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Problem 30 Medium Difficulty

The index of refraction for crown glass is 1.512 at a wavelength of 660 nm (red), whereas its index of refraction is 1.530 at a wavelength of 410 nm (violet). If both wavelengths are incident on a slab of crown glass at the same angle of incidence, $60.0^{\circ},$ what is the angle of refraction for each wavelength?

Answer

$\theta_{r}=34.9^{\circ} \text { and } \theta_{v}=34.5^{\circ}$

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Top Physics 103 Educators
Elyse G.

Cornell University

Christina K.

Rutgers, The State University of New Jersey

Zachary M.

Hope College

Meghan M.

McMaster University

Video Transcript

So we're told that some light enters a crown glass from air. So the index of refraction of the medium it's coming from my call in someone is one for the index of refraction of air, and the angle of incidence is fatal. One, which is 60 degrees, and the index of refraction were told of the red light, which I call in to our. So that's the index of refraction. Of the second medium are for red is 1.512 and in the index of refraction for violet, light into V is 1.53 So using that it wants us to find the angle of refraction for both cases. So we're gonna use Snell's Law, which says that, uh, in one times it's rewrite this over here. So smells, Law says in one climbs the sign of the incident angle fatal. One is equal to in two times this sign of the angle of refraction. David too, which is what we're trying to find in both cases. So for part, a solving for data to here we find that this is equal to the inverse sine which we right here is signed to the minus one of the ratio of in one times the sign of fate a one and then for the first case, this is the, uh, two that's supposed to be They the one here. Since this is the first case, this is the case with the red light. So we call this into our for red. So taking the sign inverted the inverse sine of this ratio we find this is equal to 34 0.9 degrees. This could be boxed in. Is their solution for part a part B Reason the exact same thing smells law. So we're gonna find the exact same relationship here. Except this time we're using a different index of refraction. This time we're using the index of refraction for the violet light. So it's gonna be the inverse sine of in one times the sign of fatal one divided by the index of refraction for violet light, which we called into V plugging those values. In this expression, we find that this is equal to 34 0.5 degrees, so just slightly less in the red light weakened box it in is their solution for being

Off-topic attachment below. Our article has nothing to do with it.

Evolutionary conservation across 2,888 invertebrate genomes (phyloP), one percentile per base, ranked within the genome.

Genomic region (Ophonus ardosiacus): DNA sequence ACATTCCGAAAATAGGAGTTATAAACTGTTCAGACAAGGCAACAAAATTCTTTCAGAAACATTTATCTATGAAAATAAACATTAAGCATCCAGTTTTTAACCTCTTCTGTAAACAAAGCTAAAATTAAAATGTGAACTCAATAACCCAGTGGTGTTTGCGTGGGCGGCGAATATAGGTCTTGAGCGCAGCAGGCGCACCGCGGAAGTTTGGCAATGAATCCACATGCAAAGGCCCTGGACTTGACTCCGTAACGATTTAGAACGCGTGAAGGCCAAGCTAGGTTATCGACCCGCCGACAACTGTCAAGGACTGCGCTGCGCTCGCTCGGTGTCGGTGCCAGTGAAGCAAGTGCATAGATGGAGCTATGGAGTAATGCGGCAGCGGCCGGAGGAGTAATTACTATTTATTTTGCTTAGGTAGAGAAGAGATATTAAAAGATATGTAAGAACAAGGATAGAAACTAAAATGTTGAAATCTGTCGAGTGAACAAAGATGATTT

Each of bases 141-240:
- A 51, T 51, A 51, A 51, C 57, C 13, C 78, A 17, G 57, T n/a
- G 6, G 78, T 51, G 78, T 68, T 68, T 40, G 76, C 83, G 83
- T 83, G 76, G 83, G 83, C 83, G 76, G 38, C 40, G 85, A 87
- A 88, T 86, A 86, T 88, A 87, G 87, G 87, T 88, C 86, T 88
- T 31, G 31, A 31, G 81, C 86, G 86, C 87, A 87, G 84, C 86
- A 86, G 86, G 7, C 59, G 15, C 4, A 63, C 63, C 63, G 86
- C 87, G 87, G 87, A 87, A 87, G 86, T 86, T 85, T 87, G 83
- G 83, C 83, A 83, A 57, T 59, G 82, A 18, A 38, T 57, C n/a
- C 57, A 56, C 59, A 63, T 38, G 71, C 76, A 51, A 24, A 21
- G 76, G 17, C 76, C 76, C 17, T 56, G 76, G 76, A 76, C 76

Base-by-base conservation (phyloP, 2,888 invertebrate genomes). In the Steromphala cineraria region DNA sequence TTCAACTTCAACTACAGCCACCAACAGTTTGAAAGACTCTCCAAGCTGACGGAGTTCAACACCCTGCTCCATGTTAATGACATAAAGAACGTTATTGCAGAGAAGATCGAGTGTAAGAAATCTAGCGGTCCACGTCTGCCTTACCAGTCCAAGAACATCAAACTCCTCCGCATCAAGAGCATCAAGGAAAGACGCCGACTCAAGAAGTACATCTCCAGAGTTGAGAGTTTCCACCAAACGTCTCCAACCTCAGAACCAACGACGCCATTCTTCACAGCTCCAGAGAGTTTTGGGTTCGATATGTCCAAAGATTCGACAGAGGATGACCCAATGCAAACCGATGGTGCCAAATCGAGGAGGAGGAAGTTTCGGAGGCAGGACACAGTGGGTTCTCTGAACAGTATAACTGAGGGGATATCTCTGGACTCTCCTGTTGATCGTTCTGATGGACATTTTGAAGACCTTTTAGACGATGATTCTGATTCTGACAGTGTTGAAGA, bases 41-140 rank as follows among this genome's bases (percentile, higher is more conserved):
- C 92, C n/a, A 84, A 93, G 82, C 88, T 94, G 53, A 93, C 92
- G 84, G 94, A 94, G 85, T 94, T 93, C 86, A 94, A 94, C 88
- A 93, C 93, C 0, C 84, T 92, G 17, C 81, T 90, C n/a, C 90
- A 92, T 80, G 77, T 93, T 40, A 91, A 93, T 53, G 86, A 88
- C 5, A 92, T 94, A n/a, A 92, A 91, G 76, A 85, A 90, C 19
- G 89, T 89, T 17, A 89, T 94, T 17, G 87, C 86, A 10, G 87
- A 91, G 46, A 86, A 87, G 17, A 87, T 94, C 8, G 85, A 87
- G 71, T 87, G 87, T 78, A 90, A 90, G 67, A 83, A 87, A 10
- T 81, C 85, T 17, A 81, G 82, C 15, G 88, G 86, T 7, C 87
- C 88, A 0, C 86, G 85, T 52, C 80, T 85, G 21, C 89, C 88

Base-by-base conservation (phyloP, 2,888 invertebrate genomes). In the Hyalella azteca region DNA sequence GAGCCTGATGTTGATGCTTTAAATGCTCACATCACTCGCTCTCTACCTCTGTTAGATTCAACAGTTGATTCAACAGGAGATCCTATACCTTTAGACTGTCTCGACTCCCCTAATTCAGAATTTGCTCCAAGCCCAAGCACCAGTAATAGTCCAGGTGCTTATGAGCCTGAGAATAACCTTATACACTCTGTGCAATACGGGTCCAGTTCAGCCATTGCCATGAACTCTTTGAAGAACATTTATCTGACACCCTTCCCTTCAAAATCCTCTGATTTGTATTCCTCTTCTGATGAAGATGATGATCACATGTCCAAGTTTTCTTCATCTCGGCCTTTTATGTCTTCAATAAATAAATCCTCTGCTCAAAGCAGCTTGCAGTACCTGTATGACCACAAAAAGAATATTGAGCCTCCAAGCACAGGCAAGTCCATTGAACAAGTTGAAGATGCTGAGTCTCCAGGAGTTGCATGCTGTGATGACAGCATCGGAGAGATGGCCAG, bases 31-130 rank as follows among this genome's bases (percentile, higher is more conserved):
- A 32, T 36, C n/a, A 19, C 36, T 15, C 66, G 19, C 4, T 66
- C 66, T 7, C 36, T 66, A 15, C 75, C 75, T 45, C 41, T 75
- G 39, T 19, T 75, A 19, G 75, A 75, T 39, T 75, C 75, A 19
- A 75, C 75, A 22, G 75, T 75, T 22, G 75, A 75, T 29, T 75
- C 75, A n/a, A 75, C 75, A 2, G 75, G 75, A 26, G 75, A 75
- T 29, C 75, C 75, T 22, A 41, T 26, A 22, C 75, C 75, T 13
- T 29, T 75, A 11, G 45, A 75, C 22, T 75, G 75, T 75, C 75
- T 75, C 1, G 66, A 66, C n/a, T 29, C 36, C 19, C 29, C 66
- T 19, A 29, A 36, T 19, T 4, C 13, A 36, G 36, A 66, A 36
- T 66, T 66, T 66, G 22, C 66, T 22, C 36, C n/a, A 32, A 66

University of Kansas
Top Physics 103 Educators
Elyse G.

Cornell University

Christina K.

Rutgers, The State University of New Jersey

Zachary M.

Hope College

Meghan M.

McMaster University